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Tuesday, April 15, 2008

Clemency secrecy: an accident waiting to happen?

Mix pardons and obsessive secrecy, and my argument is that a train wreck is waiting to happen...and whatever happened to the expectation of privacy diminishing a bit when people are...in jail?

A board appointed by Gov. Rod Blagojevich has done an about-face and refuses to release details surrounding the people whose criminal pasts he's pardoned.

The Prisoner Review Board told the Chicago Sun-Times it would be an "unwarranted invasion of personal privacy" to let the newspaper view the contents of the files of 69 people Blagojevich has pardoned since 2003.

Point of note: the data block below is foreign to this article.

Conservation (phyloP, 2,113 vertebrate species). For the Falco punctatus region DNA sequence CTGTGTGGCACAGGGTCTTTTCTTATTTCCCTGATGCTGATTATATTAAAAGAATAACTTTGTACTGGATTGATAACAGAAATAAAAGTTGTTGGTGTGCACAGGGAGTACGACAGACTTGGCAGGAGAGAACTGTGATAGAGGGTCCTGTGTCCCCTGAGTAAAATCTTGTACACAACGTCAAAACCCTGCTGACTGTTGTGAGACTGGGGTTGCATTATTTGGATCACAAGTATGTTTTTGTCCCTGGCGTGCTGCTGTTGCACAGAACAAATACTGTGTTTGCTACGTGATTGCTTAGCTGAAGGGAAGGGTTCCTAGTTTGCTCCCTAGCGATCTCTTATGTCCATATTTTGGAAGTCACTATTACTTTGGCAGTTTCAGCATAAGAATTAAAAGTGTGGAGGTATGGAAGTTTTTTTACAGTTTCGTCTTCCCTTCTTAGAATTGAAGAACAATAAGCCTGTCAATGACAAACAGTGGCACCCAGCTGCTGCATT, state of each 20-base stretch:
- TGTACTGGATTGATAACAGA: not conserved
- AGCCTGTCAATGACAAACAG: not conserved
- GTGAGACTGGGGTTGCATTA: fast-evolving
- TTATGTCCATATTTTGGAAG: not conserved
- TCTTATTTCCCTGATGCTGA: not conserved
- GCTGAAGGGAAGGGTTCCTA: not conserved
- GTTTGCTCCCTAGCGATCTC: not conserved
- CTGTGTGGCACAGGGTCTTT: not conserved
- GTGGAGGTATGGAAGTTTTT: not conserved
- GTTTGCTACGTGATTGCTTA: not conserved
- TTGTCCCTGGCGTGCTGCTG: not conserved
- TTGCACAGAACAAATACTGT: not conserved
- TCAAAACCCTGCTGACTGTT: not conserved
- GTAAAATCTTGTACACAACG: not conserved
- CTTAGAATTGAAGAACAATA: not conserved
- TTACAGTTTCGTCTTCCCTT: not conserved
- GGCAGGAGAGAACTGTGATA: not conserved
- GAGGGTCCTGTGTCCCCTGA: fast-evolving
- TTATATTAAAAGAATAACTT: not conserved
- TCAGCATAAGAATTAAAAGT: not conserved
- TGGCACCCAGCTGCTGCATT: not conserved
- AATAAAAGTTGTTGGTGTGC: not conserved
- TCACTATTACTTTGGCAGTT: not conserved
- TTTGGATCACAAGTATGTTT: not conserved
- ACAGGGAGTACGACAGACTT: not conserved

That's a reversal from 2003, when the board publicly disclosed most information in executive clemency files. The board also allowed public access to clemency files when former Gov. George Ryan commuted the sentences of 167 death row inmates in 2003.

Blagojevich spokeswoman Abby Ottenhoff declined to discuss the matter, saying it was a Prisoner Review Board decision. Blagojevich appoints the board's members...

The closed-file policy is "really troubling," said Charles Davis, executive director of the National Freedom of Information Coalition.

"That could just be rife with corruption," Davis said. "It's a favor-creating machine."

More here.

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